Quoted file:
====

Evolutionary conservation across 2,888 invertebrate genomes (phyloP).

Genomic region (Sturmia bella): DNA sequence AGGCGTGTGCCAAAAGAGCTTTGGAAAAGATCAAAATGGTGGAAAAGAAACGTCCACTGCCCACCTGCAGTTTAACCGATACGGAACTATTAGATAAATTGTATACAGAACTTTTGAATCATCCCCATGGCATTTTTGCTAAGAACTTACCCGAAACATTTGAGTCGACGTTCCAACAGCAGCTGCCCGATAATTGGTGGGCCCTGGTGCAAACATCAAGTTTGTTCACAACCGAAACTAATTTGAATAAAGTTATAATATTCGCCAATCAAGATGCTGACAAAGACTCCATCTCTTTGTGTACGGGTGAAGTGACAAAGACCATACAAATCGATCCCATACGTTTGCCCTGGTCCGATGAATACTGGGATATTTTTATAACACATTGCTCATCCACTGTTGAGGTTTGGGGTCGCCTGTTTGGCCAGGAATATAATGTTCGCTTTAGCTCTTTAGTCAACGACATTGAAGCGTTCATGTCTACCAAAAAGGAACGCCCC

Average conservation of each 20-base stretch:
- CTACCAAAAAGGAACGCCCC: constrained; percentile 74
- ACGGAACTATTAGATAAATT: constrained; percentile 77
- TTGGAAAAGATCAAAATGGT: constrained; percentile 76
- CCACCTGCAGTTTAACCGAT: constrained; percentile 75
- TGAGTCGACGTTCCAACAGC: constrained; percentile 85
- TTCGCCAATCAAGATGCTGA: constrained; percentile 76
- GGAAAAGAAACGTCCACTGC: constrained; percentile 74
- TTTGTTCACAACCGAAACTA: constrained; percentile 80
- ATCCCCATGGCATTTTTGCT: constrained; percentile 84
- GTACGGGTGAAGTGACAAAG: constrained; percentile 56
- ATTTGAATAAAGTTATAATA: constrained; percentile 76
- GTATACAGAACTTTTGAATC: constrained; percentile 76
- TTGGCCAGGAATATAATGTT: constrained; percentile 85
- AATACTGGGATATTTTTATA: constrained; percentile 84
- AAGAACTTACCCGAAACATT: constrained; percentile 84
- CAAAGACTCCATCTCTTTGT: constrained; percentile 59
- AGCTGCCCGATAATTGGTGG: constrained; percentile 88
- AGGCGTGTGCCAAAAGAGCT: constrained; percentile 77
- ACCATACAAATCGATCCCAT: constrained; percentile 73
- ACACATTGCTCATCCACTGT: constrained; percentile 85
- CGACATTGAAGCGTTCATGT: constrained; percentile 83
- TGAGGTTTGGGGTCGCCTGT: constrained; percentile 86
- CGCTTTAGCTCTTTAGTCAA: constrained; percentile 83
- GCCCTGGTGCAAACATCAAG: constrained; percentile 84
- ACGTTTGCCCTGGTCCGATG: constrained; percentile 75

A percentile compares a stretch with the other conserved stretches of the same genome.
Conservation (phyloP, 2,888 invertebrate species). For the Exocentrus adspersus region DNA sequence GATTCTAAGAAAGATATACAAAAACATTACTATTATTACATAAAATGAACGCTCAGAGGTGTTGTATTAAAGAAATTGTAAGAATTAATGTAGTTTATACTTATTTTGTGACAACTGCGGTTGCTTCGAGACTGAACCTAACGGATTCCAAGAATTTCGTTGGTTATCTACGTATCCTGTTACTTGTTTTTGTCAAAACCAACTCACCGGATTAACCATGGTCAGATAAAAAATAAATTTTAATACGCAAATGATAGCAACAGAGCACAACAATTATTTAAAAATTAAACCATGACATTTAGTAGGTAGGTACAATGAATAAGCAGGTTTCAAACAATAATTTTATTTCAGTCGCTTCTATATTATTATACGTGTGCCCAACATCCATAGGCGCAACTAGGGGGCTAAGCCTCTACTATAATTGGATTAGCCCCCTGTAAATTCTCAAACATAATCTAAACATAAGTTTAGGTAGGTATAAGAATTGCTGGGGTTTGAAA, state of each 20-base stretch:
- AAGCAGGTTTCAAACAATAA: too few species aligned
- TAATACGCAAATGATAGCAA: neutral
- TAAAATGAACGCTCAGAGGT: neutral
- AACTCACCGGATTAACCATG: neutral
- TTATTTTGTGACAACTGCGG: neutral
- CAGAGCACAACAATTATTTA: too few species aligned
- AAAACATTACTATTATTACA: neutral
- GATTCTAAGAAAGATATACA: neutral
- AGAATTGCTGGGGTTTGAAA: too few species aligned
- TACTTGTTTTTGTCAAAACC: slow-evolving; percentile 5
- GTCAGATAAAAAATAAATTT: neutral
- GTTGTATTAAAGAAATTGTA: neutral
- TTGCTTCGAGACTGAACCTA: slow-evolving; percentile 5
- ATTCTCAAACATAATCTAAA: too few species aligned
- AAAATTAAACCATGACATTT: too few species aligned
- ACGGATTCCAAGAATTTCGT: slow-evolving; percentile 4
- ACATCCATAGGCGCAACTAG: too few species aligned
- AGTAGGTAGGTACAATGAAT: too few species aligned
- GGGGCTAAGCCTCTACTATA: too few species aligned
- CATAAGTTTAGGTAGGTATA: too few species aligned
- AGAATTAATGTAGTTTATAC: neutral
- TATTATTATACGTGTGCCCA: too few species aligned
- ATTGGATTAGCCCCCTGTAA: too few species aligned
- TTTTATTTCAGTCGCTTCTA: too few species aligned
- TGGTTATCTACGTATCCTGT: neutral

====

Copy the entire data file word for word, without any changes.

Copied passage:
Evolutionary conservation across 2,888 invertebrate genomes (phyloP).

Genomic region (Sturmia bella): DNA sequence AGGCGTGTGCCAAAAGAGCTTTGGAAAAGATCAAAATGGTGGAAAAGAAACGTCCACTGCCCACCTGCAGTTTAACCGATACGGAACTATTAGATAAATTGTATACAGAACTTTTGAATCATCCCCATGGCATTTTTGCTAAGAACTTACCCGAAACATTTGAGTCGACGTTCCAACAGCAGCTGCCCGATAATTGGTGGGCCCTGGTGCAAACATCAAGTTTGTTCACAACCGAAACTAATTTGAATAAAGTTATAATATTCGCCAATCAAGATGCTGACAAAGACTCCATCTCTTTGTGTACGGGTGAAGTGACAAAGACCATACAAATCGATCCCATACGTTTGCCCTGGTCCGATGAATACTGGGATATTTTTATAACACATTGCTCATCCACTGTTGAGGTTTGGGGTCGCCTGTTTGGCCAGGAATATAATGTTCGCTTTAGCTCTTTAGTCAACGACATTGAAGCGTTCATGTCTACCAAAAAGGAACGCCCC

Average conservation of each 20-base stretch:
- CTACCAAAAAGGAACGCCCC: constrained; percentile 74
- ACGGAACTATTAGATAAATT: constrained; percentile 77
- TTGGAAAAGATCAAAATGGT: constrained; percentile 76
- CCACCTGCAGTTTAACCGAT: constrained; percentile 75
- TGAGTCGACGTTCCAACAGC: constrained; percentile 85
- TTCGCCAATCAAGATGCTGA: constrained; percentile 76
- GGAAAAGAAACGTCCACTGC: constrained; percentile 74
- TTTGTTCACAACCGAAACTA: constrained; percentile 80
- ATCCCCATGGCATTTTTGCT: constrained; percentile 84
- GTACGGGTGAAGTGACAAAG: constrained; percentile 56
- ATTTGAATAAAGTTATAATA: constrained; percentile 76
- GTATACAGAACTTTTGAATC: constrained; percentile 76
- TTGGCCAGGAATATAATGTT: constrained; percentile 85
- AATACTGGGATATTTTTATA: constrained; percentile 84
- AAGAACTTACCCGAAACATT: constrained; percentile 84
- CAAAGACTCCATCTCTTTGT: constrained; percentile 59
- AGCTGCCCGATAATTGGTGG: constrained; percentile 88
- AGGCGTGTGCCAAAAGAGCT: constrained; percentile 77
- ACCATACAAATCGATCCCAT: constrained; percentile 73
- ACACATTGCTCATCCACTGT: constrained; percentile 85
- CGACATTGAAGCGTTCATGT: constrained; percentile 83
- TGAGGTTTGGGGTCGCCTGT: constrained; percentile 86
- CGCTTTAGCTCTTTAGTCAA: constrained; percentile 83
- GCCCTGGTGCAAACATCAAG: constrained; percentile 84
- ACGTTTGCCCTGGTCCGATG: constrained; percentile 75

A percentile compares a stretch with the other conserved stretches of the same genome.
Conservation (phyloP, 2,888 invertebrate species). For the Exocentrus adspersus region DNA sequence GATTCTAAGAAAGATATACAAAAACATTACTATTATTACATAAAATGAACGCTCAGAGGTGTTGTATTAAAGAAATTGTAAGAATTAATGTAGTTTATACTTATTTTGTGACAACTGCGGTTGCTTCGAGACTGAACCTAACGGATTCCAAGAATTTCGTTGGTTATCTACGTATCCTGTTACTTGTTTTTGTCAAAACCAACTCACCGGATTAACCATGGTCAGATAAAAAATAAATTTTAATACGCAAATGATAGCAACAGAGCACAACAATTATTTAAAAATTAAACCATGACATTTAGTAGGTAGGTACAATGAATAAGCAGGTTTCAAACAATAATTTTATTTCAGTCGCTTCTATATTATTATACGTGTGCCCAACATCCATAGGCGCAACTAGGGGGCTAAGCCTCTACTATAATTGGATTAGCCCCCTGTAAATTCTCAAACATAATCTAAACATAAGTTTAGGTAGGTATAAGAATTGCTGGGGTTTGAAA, state of each 20-base stretch:
- AAGCAGGTTTCAAACAATAA: too few species aligned
- TAATACGCAAATGATAGCAA: neutral
- TAAAATGAACGCTCAGAGGT: neutral
- AACTCACCGGATTAACCATG: neutral
- TTATTTTGTGACAACTGCGG: neutral
- CAGAGCACAACAATTATTTA: too few species aligned
- AAAACATTACTATTATTACA: neutral
- GATTCTAAGAAAGATATACA: neutral
- AGAATTGCTGGGGTTTGAAA: too few species aligned
- TACTTGTTTTTGTCAAAACC: slow-evolving; percentile 5
- GTCAGATAAAAAATAAATTT: neutral
- GTTGTATTAAAGAAATTGTA: neutral
- TTGCTTCGAGACTGAACCTA: slow-evolving; percentile 5
- ATTCTCAAACATAATCTAAA: too few species aligned
- AAAATTAAACCATGACATTT: too few species aligned
- ACGGATTCCAAGAATTTCGT: slow-evolving; percentile 4
- ACATCCATAGGCGCAACTAG: too few species aligned
- AGTAGGTAGGTACAATGAAT: too few species aligned
- GGGGCTAAGCCTCTACTATA: too few species aligned
- CATAAGTTTAGGTAGGTATA: too few species aligned
- AGAATTAATGTAGTTTATAC: neutral
- TATTATTATACGTGTGCCCA: too few species aligned
- ATTGGATTAGCCCCCTGTAA: too few species aligned
- TTTTATTTCAGTCGCTTCTA: too few species aligned
- TGGTTATCTACGTATCCTGT: neutral